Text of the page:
On the Friday of the assassination and in the following days the campus was quiet as students were watching events on television.
In 1963 there were still teachers who remembered Kennedy as a student when he attended Choate in the 1930s. Yankus said the young Kennedy and his friends were called “muckers” by the headmaster at the time and were known for their antics.
“The headmaster had threatened to throw him out a few times,” Yankus said. “They would just do stuff to make the faculty upset.”
“Luckily Kennedy’s father came through with a gift and the headmaster changed his tune,” he said.
Yankus, now 79, still teaches at Choate. The school is holding events in honor of Kennedy surrounding the anniversary of his death.
Shortly after the assassination, many weren’t sure what to believe about the news that was coming in. Even five decades later there’s still doubt in the minds of some about exactly how or why the Kennedy assassination transpired. Stephen Hoag, 13 at the time of Kennedy’s death, said he doesn’t believe that the president’s death was the work “of some crackpot” and speculates that there was some design behind it that keeps the government from releasing more information.
Opposition to the Vietnam War might have sprung in part from the distrust in authority that began after Kennedy’s death.
“It had no chance in the public eye because you didn’t know what the motive was,” Hoag said. “It seemed every man for himself.”
The first time Stephen Hoag heard rock and roll at Dag Hammarskjold Junior High School was the day Kennedy died.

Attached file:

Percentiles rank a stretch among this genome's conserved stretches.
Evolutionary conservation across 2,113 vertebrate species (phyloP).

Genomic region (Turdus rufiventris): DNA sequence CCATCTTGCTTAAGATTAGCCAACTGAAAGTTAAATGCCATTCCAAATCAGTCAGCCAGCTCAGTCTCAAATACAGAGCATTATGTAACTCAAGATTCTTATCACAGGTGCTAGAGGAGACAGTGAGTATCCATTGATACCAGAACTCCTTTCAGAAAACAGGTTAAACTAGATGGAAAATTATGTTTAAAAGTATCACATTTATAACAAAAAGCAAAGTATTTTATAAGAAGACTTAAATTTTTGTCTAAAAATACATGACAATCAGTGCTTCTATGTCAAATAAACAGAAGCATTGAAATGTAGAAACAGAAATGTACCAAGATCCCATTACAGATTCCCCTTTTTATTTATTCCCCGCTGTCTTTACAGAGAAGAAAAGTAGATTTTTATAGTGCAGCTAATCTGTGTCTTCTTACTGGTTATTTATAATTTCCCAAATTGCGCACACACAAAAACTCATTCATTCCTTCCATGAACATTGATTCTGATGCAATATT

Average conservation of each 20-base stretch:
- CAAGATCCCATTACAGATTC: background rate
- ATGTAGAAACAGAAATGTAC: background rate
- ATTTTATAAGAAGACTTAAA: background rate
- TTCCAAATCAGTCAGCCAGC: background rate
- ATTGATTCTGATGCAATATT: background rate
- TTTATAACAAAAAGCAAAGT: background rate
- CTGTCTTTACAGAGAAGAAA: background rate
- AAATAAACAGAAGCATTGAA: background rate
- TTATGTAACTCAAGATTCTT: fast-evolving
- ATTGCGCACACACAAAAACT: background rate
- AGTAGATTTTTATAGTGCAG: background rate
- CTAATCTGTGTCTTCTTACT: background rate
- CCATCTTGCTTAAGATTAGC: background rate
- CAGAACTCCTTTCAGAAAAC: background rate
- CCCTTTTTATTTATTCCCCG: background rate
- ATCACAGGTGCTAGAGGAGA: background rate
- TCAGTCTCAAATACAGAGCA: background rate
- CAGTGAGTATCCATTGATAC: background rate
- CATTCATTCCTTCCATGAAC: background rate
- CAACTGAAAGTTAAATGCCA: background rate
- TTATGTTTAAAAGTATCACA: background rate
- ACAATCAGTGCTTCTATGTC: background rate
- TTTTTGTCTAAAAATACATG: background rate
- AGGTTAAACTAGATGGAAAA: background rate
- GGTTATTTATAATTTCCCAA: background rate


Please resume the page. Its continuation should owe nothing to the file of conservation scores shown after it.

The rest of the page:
Principal Philip D’Agostino thought the popular music had no place in school. Hoag and his fellow students were shocked on Nov. 22, 1963 to hear rock in their classroom.
“Over the intercom came the number one song in the country at the time, Sugar Shack,” he said. “I don’t know if it was on purpose, I don’t know if it was just on the radio station.”
The song played for about a minute before D’Agostino came on. Hoag said he’s still not sure why that song came on but now can’t hear it without remembering that day.
“He said, ‘I want you all to quietly go home now. The president has been shot,” Hoag said.
“It turned into absolute dead silence,” he said. “You couldn’t hear a locker door closing, everyone just left.
In 1960 Kennedy spoke in Wallingford while on the campaign trail. Hoag’s mother brought him to Main Street to see the future president. The closeness Hoag felt with the president made the assassination all the more jarring.
“Nothing was ever the same about things. It changed how you listened to music. You were a little skeptical, you were a little hesitant to let your heart go in different directions,” Hoag said.
He credits Kennedy with his career in teaching and for many years a portrait of Kennedy hung over Hoag’s desk at the state Department of Education.
“It seems like you’re always surrounded by that moment, Nov. 22,” he said. “How would my life have been different if Jack had lived?”
Brian Maloney, a high school senior in Milford when Kennedy died, believes he wouldn’t have spent 1967-68 in Vietnam had Kennedy remained president. In interviews with Walter Cronkite, Kennedy said that he supported sending materiel but not soldiers to aid South Vietnam, Maloney said.
“(Thousands) of us wouldn’t have gone to Vietnam if he hadn’t died,” he said. “He was going to send no more American troops.”
When asked how his life might have been different had Nov. 22, 1963 come and gone without incident, Maloney didn’t speculate.
“We can’t change what happened,” he said.